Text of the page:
A Chronology (of sorts)
Young, Very Young Read The Hobbit
Same Day(ish) Fell in love with J. R. R. Tolkien’s books forever
Some Point Later, Probably Early Teens Read The Lord of the Rings
Same Day(ish) Resolved never to read another fantasy; none could be as good
Through Teens Tried to read The Silmarillion, failed
University Inspired by new friends, finally read Silmarillion
From then on, there was no stopping me. Having mastered Morgoth, I decided to read some of the books that inspired Tolkien. George McDonald The Princess and the Goblin, Andrew Lang’s fairy books, the Elder and Younger Edda and The Kalevala among others.
Recently, I picked up my copy of The Kalevala again to revisit what I found the first time round to be a hugely enjoyable read. How would I find it this time?
Whereas in my posts on The Divine Comedy, I am giving an outline of the whole chapter (they are conveniently short) as well as my own comments, here I would like to focus on particular incidents and/or characters. In this post, therefore, I shall limit myself to looking at how Väinämöinen, one of the central characters in The Kalevala came to be born.
I must beg your indulgence. Before continuing, or rather, before beginning, I must digress for one quick moment. In case you were wondering, one of the reasons I loved The Kalevala when I first read it was the names. Väinämöinen, for example, trips off the tongue with an exceptionally pleasant ease; Väinämöinen – it sounds so friendly and smooth. Ilmarinen – a very obvious influence on Tolkien – sounds to me like the Venus de Milo looks. That hasn’t changed.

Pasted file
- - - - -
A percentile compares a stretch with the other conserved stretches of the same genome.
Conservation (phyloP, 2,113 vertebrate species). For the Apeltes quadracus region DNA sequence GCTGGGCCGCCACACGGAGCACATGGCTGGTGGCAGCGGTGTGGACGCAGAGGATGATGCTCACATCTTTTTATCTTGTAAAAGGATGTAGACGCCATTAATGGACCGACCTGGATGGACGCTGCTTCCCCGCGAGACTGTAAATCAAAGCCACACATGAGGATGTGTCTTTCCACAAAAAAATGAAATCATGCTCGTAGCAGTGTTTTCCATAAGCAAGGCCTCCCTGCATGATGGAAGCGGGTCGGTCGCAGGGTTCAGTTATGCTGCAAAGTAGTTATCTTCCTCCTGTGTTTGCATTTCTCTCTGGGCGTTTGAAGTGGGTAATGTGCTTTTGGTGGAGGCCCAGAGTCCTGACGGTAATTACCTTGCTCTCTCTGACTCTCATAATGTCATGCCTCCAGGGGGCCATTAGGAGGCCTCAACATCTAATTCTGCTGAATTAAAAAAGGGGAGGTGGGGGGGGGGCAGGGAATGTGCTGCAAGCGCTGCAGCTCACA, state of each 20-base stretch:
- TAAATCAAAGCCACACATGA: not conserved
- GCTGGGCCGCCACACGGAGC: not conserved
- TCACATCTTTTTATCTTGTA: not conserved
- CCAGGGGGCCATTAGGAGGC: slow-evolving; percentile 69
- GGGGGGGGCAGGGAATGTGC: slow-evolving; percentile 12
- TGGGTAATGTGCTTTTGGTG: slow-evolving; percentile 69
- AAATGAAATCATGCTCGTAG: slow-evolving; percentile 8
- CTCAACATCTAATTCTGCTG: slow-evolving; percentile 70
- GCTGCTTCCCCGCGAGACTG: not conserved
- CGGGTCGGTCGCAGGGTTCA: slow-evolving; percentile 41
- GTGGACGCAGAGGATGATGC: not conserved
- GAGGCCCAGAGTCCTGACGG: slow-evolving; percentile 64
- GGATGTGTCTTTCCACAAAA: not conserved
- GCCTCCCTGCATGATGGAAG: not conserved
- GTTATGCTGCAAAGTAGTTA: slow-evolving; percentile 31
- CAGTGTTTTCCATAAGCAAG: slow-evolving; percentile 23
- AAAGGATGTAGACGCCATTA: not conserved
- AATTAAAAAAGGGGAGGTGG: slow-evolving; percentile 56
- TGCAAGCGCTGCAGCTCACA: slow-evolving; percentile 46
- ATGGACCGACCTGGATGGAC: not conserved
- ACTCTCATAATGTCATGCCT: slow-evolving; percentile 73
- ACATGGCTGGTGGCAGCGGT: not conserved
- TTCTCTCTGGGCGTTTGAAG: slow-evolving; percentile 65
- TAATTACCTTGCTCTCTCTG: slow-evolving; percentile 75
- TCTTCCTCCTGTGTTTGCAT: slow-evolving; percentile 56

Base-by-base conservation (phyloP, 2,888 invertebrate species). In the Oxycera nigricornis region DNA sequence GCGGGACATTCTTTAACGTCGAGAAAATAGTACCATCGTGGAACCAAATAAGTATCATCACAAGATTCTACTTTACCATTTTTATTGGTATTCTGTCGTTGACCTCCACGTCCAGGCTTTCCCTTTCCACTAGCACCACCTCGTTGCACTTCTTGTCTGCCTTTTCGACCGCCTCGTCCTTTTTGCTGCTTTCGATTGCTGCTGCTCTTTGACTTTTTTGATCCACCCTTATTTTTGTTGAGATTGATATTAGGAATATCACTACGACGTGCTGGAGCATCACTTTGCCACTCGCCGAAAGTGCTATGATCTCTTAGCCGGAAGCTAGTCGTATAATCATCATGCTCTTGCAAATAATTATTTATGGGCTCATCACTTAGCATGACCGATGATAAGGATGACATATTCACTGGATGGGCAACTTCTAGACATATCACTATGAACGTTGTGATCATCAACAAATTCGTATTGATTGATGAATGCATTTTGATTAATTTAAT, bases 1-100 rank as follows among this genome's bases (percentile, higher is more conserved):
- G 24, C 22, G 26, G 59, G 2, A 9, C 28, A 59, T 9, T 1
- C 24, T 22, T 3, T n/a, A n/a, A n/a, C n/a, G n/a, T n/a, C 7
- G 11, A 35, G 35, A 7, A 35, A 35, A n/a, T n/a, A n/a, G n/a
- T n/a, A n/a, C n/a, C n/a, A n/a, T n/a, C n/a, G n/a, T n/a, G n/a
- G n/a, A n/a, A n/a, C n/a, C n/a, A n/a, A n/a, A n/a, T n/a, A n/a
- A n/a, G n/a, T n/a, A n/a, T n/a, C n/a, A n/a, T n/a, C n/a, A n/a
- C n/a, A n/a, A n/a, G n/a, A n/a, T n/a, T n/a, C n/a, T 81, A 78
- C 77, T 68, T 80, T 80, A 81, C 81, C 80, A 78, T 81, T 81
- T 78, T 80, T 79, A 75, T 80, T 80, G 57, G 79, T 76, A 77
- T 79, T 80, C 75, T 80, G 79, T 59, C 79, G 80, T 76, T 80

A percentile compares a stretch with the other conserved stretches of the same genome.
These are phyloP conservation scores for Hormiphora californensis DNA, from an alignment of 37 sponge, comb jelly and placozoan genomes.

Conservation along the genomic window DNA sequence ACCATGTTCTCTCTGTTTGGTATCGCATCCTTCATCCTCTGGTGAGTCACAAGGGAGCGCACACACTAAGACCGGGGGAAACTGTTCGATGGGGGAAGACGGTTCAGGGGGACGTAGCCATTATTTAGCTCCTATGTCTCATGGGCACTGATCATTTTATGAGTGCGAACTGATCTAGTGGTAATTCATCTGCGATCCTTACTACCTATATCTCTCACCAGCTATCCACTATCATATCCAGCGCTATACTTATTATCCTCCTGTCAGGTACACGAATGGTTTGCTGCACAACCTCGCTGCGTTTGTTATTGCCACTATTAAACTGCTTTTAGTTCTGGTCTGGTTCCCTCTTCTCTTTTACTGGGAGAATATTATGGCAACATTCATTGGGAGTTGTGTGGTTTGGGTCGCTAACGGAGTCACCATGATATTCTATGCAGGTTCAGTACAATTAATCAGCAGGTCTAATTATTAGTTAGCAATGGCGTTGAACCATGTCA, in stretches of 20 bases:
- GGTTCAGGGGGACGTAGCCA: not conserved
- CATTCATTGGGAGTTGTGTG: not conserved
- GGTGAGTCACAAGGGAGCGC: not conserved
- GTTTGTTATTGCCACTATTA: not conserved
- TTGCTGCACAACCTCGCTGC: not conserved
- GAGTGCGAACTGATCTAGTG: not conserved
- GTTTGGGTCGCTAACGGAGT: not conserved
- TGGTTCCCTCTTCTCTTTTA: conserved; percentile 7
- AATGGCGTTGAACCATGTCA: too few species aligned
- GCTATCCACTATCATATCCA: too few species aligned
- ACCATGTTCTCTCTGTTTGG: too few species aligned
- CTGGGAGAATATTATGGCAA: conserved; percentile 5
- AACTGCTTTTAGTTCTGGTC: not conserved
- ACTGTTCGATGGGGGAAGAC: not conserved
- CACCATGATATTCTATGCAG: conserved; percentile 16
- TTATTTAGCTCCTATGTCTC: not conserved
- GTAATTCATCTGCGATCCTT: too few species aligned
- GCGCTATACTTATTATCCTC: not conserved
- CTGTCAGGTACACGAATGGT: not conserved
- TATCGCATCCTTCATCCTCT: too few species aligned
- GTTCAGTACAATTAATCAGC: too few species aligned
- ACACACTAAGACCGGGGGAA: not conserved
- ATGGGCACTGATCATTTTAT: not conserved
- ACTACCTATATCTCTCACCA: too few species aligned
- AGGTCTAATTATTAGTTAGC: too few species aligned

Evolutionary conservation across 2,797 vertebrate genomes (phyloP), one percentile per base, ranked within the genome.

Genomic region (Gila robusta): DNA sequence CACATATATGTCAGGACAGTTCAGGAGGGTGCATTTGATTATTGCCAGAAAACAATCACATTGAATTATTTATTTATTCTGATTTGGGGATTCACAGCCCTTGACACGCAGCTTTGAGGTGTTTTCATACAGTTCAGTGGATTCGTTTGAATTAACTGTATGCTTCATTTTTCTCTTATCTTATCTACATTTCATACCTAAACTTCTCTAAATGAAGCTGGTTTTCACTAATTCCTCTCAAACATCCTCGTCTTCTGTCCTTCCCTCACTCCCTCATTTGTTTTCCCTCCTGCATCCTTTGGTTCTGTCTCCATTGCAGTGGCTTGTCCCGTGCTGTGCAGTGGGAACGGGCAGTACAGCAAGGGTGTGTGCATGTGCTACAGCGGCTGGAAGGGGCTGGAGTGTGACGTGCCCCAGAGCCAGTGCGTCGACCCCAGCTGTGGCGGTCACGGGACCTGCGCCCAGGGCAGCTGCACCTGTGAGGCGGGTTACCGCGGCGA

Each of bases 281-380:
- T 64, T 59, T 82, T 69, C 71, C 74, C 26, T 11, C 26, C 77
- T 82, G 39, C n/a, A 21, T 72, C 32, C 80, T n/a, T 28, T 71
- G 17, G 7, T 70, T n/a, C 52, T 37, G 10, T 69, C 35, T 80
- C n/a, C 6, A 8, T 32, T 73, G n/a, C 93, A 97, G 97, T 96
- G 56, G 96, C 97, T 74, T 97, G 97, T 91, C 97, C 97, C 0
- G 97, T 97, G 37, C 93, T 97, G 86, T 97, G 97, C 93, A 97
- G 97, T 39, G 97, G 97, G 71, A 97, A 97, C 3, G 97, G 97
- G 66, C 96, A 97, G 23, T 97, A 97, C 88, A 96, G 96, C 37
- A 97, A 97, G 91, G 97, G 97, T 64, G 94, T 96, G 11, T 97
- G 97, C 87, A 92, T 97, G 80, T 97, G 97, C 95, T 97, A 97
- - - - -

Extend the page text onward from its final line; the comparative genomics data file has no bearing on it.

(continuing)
After the poet’s introduction, we meet ‘a lass, an air-girl’ who is living very happily thank-you-very-much in the air. Well, I don’t suppose we would be very likely to find her anywhere else. However, as time passes, her happiness grows less and she becomes lonely. The poet says
Her times grew weary
and her life felt strange
which I have to admit sounds to me almost like the air-girl was suffering from depression; she had become dislocated from both the world and ‘normal’ emotions.
In an attempt to escape her sadness, the air-girl came down from the air and
launched herself upon the waves
on the clear high seas
upon the open expanse.
This should have been a happy time, a dance with the high-spirited water, but danger lurked. The east wind whipped the sea up while it, itself ‘lulled the maid’ before – along with the sea – effectively raping her.
… the wind blew her womb full
the sea makes her fat.
The reason I say ‘effectively’ is that there is no attempt to personify the wind or sea. That makes it hard to understand what has happened in human terms.
As a result of this assault, the air-girl – who is now called ‘the water-mother’ – became pregnant. The normal length of time for a pregnancy is nine months, but we are in the land of myth, and the normal rules do not apply here. Thus, the water-mother remained pregnant for no less than seven hundred years. She swam this way and that, in all directions ‘but no birth was born’.
In her distress, the water-mother pleaded to the ‘Old Man, chief god / upholder of all the sky’ to help her. Presently, there
Came a scaup, a straightforward bird